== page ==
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Learning how to build Lotus Seven replicas...together!
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PostPosted: October 22, 2009, 12:57 pm 
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I live pretty close to where the car was, so I turned it on it's roof and dragged it home with my truck.

Classic....very funny.....right priced too
Good luck with your new engine.

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PostPosted: October 22, 2009, 1:14 pm 
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Location: Alberta, Canada
Nice! Wild and inventive build! :cheers:


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PostPosted: October 22, 2009, 8:17 pm 
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Location: Kamloops, BC, Canada
So how do you pull the engine ouot of a Taurus when it's upside down? Well the front suspension, engine, and transaxle are all bolted to a subframe that drops out the bottom after taking out 4 bolts.Unfortunately, I couldn't pull hard enough or shake it with a little engine hoist for everything to come out. So I had to get the car right side up and disconnect everything attached to the assembly from above. Pretty simple process when you're not planning to use the car again. Just lift the nose up until the subframe starts to lift, then cut anything thats tight. Repeat as nescesary to get everything unhooked. Sidecutters, sawzall, and a grinder with a zip disc all got put to work. Oh ya, 1/4" drive stuff too.

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Just have to get the car high enough to get everything skidded out from under.

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The subframe with everything still attached.

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That'll buff right out.

Now tomorrow I can yank the engine off the subframe and install it in the 7.

Kristian

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Last edited by turbo_bird on July 23, 2014, 8:31 pm, edited 1 time in total.

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PostPosted: October 22, 2009, 11:58 pm 
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"That'll buff right out." :P

Love your "git-er-done" attitude!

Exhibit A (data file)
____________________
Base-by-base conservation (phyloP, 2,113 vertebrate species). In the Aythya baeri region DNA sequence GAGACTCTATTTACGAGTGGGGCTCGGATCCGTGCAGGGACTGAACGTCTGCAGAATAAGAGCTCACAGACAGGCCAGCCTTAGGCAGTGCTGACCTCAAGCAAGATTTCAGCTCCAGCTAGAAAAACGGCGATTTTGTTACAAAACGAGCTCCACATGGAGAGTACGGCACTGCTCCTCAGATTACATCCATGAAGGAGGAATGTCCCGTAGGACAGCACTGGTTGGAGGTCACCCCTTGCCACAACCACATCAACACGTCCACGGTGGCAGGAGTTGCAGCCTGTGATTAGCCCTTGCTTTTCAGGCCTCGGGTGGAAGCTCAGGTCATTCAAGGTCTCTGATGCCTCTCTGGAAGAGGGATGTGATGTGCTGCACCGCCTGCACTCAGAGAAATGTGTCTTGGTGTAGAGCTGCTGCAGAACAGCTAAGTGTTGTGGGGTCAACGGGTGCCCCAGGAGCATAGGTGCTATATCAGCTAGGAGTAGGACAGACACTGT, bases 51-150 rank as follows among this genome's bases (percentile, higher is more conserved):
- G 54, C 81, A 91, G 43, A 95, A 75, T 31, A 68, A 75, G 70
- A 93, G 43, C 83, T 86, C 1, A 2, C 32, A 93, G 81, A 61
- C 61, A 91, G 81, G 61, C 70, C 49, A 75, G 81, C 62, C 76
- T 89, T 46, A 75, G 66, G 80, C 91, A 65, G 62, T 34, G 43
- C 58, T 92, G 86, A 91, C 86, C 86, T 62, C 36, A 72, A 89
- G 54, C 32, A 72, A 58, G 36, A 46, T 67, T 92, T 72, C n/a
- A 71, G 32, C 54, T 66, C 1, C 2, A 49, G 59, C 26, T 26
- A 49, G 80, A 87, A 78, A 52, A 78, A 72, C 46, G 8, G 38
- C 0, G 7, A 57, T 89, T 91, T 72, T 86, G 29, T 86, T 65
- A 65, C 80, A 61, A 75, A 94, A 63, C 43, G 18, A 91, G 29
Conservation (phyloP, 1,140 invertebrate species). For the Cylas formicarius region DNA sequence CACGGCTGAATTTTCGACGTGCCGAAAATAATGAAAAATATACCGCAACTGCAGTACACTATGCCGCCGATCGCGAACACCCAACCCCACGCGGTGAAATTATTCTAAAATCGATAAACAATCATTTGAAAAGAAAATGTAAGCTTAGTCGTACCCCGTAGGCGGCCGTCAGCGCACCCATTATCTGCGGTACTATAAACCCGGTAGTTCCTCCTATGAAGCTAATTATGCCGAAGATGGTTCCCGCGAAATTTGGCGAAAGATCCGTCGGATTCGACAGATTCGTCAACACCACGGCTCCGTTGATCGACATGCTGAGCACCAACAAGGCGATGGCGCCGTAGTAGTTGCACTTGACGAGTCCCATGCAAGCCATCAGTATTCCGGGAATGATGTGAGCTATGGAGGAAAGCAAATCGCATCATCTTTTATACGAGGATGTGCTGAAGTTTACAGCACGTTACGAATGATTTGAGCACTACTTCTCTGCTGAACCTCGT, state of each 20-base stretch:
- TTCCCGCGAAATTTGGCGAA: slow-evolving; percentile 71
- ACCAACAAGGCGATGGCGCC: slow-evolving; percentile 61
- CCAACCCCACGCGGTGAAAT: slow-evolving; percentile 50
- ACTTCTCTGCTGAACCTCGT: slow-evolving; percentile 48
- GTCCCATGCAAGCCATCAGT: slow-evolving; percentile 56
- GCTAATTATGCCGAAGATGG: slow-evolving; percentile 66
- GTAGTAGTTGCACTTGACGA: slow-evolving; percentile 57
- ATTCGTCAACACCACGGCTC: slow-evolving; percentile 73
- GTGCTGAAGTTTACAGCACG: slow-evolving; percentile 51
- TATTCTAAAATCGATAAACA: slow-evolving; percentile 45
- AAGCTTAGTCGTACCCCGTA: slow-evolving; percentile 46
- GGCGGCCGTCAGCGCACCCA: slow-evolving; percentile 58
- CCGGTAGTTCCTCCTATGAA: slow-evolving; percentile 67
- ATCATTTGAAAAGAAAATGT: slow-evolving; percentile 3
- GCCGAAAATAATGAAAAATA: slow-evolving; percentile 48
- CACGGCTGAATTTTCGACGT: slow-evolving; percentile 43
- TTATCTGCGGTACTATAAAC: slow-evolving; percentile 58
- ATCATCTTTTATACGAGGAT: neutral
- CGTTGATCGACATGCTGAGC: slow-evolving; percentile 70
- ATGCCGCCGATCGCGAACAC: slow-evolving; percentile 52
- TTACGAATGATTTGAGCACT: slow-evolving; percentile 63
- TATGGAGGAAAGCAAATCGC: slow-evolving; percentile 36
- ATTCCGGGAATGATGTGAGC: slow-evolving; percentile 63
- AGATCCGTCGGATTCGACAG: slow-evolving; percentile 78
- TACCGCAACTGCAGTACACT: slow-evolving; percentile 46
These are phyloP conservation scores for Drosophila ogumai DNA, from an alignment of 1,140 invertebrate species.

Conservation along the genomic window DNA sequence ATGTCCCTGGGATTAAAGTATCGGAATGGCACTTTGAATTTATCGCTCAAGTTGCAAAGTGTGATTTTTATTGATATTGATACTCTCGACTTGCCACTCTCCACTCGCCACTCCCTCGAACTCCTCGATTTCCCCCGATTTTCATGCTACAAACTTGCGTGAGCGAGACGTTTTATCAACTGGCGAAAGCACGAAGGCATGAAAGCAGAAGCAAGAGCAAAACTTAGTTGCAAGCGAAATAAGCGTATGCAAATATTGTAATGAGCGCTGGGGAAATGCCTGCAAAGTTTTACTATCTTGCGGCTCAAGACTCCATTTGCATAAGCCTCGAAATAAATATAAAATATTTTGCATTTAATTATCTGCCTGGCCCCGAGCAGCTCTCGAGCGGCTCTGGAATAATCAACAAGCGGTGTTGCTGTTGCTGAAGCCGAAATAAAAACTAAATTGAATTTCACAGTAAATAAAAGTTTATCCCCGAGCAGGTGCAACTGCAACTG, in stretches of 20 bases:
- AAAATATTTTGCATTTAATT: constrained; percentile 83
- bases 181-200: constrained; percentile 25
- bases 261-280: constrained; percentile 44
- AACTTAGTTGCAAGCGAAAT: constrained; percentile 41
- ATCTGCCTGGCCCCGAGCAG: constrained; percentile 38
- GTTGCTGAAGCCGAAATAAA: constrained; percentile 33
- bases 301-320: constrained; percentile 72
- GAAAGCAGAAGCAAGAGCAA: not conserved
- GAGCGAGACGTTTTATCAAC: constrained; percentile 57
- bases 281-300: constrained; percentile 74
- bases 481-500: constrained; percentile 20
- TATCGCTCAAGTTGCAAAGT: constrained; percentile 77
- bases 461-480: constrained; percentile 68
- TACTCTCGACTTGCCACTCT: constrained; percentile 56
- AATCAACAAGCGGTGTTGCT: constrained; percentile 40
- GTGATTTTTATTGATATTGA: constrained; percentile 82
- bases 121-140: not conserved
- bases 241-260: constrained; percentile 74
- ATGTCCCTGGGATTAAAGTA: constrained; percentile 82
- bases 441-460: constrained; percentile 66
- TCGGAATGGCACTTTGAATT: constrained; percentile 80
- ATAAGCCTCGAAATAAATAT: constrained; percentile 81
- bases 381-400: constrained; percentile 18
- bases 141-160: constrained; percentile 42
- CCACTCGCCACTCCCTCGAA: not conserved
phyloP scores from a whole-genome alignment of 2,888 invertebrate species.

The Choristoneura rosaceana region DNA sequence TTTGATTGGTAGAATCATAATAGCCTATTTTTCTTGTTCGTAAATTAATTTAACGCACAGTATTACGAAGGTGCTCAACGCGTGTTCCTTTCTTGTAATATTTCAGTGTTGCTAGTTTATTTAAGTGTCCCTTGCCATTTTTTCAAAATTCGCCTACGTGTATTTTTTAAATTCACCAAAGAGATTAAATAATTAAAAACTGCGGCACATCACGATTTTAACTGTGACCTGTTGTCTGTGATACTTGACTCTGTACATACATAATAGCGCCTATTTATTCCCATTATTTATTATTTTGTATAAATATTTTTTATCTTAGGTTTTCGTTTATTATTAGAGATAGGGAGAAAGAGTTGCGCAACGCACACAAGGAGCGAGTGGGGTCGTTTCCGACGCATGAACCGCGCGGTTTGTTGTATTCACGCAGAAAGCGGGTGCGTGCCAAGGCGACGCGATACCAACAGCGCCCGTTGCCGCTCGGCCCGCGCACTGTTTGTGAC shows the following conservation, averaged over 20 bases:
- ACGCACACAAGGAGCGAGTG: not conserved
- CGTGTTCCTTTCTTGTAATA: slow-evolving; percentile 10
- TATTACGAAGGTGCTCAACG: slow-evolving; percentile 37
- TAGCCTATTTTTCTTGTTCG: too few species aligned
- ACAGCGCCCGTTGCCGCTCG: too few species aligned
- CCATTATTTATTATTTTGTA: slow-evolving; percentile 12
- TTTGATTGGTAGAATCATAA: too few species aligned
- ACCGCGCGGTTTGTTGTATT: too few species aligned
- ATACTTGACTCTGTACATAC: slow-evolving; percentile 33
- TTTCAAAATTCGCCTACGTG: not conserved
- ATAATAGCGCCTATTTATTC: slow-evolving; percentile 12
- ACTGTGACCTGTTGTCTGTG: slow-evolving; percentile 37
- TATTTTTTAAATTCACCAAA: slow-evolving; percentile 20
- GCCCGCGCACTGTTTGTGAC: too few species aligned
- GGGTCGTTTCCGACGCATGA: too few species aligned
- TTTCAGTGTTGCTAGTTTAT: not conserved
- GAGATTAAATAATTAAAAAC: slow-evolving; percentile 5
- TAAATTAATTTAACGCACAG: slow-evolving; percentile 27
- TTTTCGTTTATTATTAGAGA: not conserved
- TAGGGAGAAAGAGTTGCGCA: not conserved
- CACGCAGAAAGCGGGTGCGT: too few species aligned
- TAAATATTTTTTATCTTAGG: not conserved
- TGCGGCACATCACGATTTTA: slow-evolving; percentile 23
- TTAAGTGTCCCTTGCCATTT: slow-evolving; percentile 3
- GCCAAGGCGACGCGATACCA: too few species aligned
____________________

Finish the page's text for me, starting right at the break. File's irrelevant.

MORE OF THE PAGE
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PostPosted: October 26, 2009, 1:13 pm 
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Well it runs again. Got the engine in on friday, got the intake and distributor swapped on saturday, and put the rad and everything else on sunday. Then took a couple buddies for a rip in it, including the future father in law. All were suitably impressed. This time I put some old skinny tires on it that are probably rock hard, wow what a difference in traction, it's scary in pretty much any gear. I walked past where I was turning onto the street today, and there were black stripes about 150 to 200 feet long. Just from getting on it a little bit in 3rd. Happy to report that both tires were spinning, even with an open diff. I definately need to build some baffles for the pipes though, wow is it loud. Sure is nice to have it going again, and for free too.

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PostPosted: October 26, 2009, 9:32 pm 
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Got some baffles fabbed up today. They're just simple tube style, like you can get for motorcycles. Cost $20 for the pair plus about an hour of my time. They slip right in the pipes and actually quiet it down a lot. I took it for a spin around the block and stopped to show the guy that gave me the engine, he didn't think it was loud at all. They cut it down to about the same level as driving while wearing ear plugs with no baffles. Still might not be quiet enough to meet the letter of the law though, but it will be at the discretion of the inspector wether to check with a meter or just pass it.

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Kristian

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Last edited by turbo_bird on July 23, 2014, 8:35 pm, edited 1 time in total.

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PostPosted: November 2, 2009, 1:03 am 
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So I have been pondering the lack of an R tube on my chassis lately and think I have come up with a solution. My engine and headers are in the way of a traditional R tube, but my engine is mounted solidly with a 3/8" aluminum block plate bolted to the front of the tunnel and the traditional (but solid) mounts at the sides of the block. The 2 pieces of PVC in the picture will be bolted to the front of each cylinder head with a 3/16" plate and 3 bolts, while the forward end will be bolted to a similar plate welded into the triangle behind the upper shock mounts with 2 bolts. I might even add an X brace in the middle for good measure. I think 3/4" x .065 round tubing would probably be even stronger than the traditional R tube because they will be much shorter. Any thoughts or ideas on this?